A year following my diagnosis I had my ovaries removed to eliminate the risk of ovarian cancer.  I firmly believe that if my mother had had that knowledge, treatment would have been more aggressive and she would have won her battle with breast cancer, before it became metastatic. I also believe that if I had the knowledge prior to my diagnosis, I would have been able to avoid my cancer diagnosis through a prophylactic mastectomy or at least been able to catch it earlier through increased screening.


I  had heard about the genetic test in my twenties, but I did not know that if I tested positive I could have up to an 85% risk of developing the disease and a 40% risk of developing ovarian cancer. I did not know that I could have had a prophylactic mastectomy that would lower my lifetime breast cancer risk to less than the U.S. national average, which is currently 12%.

However, I do not live in the past. I have embraced my cancer journey and all that has come with it.

Having this knowledge will benefit my sisters and my children most of all.

We make life choices that promote health and wellness and I feel that is a gift I can give my children. One day, they will be armed with the knowledge they will need to make informed decisions as they become old enough to have the genetic testing.

FORCE, Facing our Risk of Cancer Empowered, is a non-profit organization dedicated to supporting families affected by hereditary breast and ovarian cancer through education, support, and resources. There are local chapters throughout the United States and in other countries including Canada, Israel, and Australia. The World Health Organization reports that in 2010 there was more than 1.6 million cases of breast cancer worldwide, making it the top cancer for women in the developed and developing world. Although BRCA mutations are a just a small portion of these cases, there are certain groups that are at higher risk of carrying the mutation. These are people with Ashkenazi (Eastern European) Jewish ancestry and people of Norwegian, Dutch, and Icelandic ancestry.

I am now the Raleigh, NC area FORCE Outreach Co-Coordinator and we are a resource for women in the North Carolina area that have a strong family history of breast cancer or have tested positive for the BRCA mutation. We have support group meetings and work with the local genetic counselors.  I am very excited to help bring support and education to families affected by hereditary breast cancer and to make sure women have the information they need to make informed decisions. We need to be our biggest health care advocates and doctors need to get the word out on genetic testing and how it can save lives.

Pink-Tober is in full swing and I hope that we can ignore the commercialism of it (and the giant pink pigs) and focus on its real purpose. Early detection saves lives! If you have a family history, please speak with a local genetic counselor.

If you notice a lump, or any changes in your breasts, get it checked out and don’t allow your concerns to be dismissed by your doctors.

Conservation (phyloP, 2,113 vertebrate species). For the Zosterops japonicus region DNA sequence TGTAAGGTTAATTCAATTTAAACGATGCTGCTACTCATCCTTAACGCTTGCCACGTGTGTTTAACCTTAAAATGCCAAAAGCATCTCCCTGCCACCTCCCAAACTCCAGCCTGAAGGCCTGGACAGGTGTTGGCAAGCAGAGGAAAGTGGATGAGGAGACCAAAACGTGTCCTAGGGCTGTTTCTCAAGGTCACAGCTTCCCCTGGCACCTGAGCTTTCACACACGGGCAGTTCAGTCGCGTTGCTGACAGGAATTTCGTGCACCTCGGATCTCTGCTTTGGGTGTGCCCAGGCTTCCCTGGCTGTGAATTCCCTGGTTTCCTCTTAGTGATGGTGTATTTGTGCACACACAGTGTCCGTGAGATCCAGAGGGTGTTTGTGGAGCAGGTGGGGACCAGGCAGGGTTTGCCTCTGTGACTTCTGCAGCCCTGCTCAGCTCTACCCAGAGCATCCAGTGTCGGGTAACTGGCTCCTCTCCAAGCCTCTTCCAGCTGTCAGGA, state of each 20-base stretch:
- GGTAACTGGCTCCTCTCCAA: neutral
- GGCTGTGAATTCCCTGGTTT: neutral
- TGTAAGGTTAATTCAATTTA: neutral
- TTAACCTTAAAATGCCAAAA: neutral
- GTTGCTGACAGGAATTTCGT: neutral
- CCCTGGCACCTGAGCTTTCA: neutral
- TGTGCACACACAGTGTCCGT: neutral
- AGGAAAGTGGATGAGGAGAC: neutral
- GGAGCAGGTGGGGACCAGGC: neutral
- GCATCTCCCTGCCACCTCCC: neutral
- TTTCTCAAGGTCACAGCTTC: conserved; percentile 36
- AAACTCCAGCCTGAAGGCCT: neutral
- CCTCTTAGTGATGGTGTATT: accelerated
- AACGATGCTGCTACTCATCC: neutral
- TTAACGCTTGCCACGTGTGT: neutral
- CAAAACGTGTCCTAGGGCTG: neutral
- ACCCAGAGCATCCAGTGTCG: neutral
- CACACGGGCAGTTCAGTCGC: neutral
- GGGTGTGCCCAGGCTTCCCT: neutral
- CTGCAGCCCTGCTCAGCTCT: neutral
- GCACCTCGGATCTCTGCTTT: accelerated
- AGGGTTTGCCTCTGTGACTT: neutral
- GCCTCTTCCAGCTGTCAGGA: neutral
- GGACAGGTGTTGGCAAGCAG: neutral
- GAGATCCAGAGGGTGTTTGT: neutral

Too many of our mothers, sisters, aunts, cousins, and daughters are losing their battle to this terrible disease. Until there is a cure, we need to focus on education, surveillance, and early detection.

To find out more about FORCE and hereditary breast and ovarian cancer please visit

To find out more about breast cancer in young women go to

Risk factors for hereditary breast and ovarian cancer 

From the FORCE website:

How are hereditary cancers different?

  • Hereditary cancer tends to occur at an earlier age than the sporadic form of the same cancer, so screening and risk-lowering recommendations for hereditary cancer may be different and may begin at an earlier age
  • Hereditary gene changes and the accompanying increased risk for cancer can be shared by relatives and passed on to children.
  • People with hereditary cancer have a higher risk for more than one type of cancer. In people who have already been diagnosed with a cancer, this may affect their cancer treatment or follow-up care.
  • Specific screening or risk-lowering options are recommended for people at high risk for certain types of hereditary cancer.

Note: If you believe that breast or ovarian cancer runs in your family, you should contact a cancer genetic counselor, geneticist, or equally-qualified health care provider. These health care professionals can help determine your risk for hereditary cancer, inform you of available genetic tests and their benefits and limitations, order appropriate genetic tests, assist with insurance reimbursement of tests, and interpret the test results.


This is an original guest post to World Moms Blog. Katerina is a mom to Nathaniel, 6 and Lillian,4 and two labs Sasha and Dakota. She is a NJ native and recently relocated to Chapel Hill, North Carolina. Kat helped to start a young survivor breast cancer support group at UNC. She is happiest when she is enjoying the fresh air with her family, especially at the beach. Kat is passionate about nutrition and health. She feels so fortunate for every day that she get to spend with her husband and children. Every day is a gift.

Photo credit to Katerina Gmitter

World Moms Blog

World Moms Blog is an award winning website which writes from over 30 countries on the topics of motherhood, culture, human rights and social good. Over 70 international contributors share their stories from around the globe, bonded by the common thread of motherhood and wanting a better world for their children. World Moms Blog was listed by Forbes Woman as one of the "Best 100 Websites for Women 2012 & 2013" and also called a "must read" by the NY Times Motherlode in 2013. Our Senior Editor in India, Purnima Ramakrishnan, was awarded the BlogHer International Activist Award in 2013.